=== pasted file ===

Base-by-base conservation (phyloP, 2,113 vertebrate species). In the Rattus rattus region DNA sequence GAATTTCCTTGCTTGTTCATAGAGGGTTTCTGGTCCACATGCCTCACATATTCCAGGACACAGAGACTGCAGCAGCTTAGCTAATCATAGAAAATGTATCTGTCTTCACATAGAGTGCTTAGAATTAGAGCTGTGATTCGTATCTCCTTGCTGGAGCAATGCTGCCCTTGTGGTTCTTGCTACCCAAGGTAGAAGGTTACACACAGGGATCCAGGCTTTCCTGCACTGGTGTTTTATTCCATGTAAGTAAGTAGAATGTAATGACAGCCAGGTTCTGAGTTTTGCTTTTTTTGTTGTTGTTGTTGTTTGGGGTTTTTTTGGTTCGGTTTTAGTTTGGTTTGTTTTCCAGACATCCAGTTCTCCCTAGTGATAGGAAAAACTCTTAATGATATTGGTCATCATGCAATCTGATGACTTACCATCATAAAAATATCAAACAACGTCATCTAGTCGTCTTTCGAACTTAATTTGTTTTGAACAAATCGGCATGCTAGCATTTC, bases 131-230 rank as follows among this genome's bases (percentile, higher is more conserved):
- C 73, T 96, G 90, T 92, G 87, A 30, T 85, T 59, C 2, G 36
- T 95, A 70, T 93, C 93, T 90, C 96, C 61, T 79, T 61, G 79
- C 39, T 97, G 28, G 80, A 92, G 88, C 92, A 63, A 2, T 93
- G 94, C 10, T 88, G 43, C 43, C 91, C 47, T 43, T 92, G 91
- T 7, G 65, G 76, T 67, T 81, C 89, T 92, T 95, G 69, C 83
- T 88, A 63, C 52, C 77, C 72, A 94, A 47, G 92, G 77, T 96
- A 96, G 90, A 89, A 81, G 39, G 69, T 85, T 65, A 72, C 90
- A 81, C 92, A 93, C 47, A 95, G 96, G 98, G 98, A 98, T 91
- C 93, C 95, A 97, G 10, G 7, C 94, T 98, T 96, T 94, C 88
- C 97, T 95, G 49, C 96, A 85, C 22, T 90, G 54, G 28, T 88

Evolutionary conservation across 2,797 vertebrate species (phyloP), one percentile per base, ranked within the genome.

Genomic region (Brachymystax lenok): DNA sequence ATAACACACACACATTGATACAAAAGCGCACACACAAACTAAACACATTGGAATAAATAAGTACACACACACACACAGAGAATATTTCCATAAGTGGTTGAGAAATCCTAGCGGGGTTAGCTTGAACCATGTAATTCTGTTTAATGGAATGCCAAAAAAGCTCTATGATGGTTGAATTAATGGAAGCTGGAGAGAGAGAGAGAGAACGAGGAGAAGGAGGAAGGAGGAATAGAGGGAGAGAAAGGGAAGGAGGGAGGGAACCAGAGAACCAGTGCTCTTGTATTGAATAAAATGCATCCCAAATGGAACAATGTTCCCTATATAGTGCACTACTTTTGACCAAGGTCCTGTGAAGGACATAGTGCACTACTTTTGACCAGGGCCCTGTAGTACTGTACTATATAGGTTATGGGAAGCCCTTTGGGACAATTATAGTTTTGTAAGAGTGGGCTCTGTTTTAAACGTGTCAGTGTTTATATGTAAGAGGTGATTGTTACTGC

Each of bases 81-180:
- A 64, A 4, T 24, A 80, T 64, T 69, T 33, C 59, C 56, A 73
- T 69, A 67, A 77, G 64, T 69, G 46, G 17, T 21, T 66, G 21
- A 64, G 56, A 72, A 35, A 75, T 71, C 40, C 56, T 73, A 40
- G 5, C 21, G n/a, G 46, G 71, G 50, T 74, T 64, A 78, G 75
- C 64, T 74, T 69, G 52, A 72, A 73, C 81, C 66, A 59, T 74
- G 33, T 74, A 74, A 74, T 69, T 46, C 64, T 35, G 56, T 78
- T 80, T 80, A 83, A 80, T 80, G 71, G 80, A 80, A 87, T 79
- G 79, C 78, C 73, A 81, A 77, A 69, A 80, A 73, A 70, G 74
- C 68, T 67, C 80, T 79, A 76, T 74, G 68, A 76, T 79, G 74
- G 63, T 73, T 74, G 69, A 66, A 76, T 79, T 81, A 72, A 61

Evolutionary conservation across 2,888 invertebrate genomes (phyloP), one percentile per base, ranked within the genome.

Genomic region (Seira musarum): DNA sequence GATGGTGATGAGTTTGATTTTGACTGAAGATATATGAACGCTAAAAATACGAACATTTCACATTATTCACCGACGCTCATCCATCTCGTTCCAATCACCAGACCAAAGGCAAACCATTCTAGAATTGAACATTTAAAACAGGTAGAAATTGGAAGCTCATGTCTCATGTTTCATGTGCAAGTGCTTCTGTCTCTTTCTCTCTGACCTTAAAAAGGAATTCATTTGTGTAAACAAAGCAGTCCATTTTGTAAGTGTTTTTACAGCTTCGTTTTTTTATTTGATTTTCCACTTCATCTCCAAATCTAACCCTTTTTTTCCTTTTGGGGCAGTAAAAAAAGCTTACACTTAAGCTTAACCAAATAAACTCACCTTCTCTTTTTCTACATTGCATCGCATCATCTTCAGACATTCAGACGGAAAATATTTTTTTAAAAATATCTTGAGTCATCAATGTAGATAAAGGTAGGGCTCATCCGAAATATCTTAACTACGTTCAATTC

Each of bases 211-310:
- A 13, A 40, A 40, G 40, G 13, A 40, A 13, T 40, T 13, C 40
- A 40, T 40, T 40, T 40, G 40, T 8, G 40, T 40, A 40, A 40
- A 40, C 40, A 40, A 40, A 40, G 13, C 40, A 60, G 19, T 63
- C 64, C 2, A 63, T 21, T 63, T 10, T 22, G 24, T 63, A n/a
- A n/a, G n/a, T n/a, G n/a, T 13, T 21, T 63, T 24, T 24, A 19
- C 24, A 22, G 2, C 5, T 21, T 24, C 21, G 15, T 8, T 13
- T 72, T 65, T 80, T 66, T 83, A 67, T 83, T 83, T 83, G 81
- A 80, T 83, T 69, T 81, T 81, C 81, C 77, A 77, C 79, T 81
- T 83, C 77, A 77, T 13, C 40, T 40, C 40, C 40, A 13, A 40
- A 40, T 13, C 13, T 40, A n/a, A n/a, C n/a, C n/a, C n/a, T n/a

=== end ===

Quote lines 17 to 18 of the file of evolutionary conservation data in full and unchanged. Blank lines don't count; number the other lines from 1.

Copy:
- A 64, G 56, A 72, A 35, A 75, T 71, C 40, C 56, T 73, A 40
- G 5, C 21, G n/a, G 46, G 71, G 50, T 74, T 64, A 78, G 75